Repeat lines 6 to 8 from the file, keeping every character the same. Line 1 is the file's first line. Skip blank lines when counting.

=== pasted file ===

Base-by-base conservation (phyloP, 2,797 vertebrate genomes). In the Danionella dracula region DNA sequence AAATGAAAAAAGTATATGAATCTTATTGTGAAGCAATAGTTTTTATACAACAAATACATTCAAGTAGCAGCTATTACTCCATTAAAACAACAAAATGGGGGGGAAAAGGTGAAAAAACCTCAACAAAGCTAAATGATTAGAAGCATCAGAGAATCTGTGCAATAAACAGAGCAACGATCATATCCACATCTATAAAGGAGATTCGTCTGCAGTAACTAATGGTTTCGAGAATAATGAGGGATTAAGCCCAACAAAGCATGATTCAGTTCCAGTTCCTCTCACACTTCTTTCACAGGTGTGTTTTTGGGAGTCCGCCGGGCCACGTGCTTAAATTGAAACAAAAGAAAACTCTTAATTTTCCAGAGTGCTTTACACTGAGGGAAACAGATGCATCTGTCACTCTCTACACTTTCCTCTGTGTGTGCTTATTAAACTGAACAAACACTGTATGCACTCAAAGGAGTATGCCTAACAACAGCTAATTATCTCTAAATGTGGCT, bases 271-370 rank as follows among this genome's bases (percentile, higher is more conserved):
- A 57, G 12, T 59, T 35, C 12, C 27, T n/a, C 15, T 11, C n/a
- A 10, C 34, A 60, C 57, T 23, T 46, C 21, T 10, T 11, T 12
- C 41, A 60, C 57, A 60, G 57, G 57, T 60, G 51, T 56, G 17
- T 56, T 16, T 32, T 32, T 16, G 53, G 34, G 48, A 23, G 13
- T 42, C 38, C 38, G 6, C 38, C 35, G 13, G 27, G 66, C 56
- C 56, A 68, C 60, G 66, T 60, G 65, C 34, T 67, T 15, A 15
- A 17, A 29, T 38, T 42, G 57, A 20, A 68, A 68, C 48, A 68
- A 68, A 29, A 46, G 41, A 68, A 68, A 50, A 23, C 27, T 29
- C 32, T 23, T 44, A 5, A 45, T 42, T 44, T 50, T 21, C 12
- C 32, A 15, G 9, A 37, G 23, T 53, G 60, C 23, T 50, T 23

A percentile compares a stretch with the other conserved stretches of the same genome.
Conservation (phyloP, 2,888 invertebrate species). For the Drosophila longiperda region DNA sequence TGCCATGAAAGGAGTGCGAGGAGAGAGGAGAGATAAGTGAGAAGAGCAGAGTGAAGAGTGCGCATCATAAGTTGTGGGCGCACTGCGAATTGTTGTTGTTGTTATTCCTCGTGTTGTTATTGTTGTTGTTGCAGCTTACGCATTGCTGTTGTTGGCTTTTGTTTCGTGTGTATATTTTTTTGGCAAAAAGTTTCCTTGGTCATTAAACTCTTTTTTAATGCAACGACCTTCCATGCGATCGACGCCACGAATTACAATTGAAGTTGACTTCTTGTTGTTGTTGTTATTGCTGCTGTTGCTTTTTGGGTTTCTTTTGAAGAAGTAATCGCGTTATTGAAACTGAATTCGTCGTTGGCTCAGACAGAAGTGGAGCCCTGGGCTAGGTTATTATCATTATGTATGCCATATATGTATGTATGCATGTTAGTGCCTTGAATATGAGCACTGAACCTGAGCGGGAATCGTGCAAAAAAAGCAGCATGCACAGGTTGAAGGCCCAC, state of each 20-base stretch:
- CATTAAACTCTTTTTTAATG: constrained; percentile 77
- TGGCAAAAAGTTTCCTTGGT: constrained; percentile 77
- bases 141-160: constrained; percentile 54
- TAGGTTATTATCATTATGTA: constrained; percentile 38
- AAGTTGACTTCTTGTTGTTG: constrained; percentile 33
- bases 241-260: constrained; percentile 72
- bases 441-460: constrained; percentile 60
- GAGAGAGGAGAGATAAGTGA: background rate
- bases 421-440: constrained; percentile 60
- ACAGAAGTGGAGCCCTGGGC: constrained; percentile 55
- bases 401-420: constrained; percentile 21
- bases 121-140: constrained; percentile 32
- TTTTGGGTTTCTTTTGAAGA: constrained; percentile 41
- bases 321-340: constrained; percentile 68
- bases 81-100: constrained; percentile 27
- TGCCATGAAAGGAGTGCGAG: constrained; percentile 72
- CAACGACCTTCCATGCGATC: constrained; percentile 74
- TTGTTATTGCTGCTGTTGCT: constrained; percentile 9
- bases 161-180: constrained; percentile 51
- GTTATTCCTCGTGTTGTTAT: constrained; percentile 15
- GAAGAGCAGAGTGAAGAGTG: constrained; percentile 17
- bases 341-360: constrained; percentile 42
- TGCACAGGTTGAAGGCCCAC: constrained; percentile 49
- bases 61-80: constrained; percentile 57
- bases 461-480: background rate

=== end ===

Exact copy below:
- T 42, C 38, C 38, G 6, C 38, C 35, G 13, G 27, G 66, C 56
- C 56, A 68, C 60, G 66, T 60, G 65, C 34, T 67, T 15, A 15
- A 17, A 29, T 38, T 42, G 57, A 20, A 68, A 68, C 48, A 68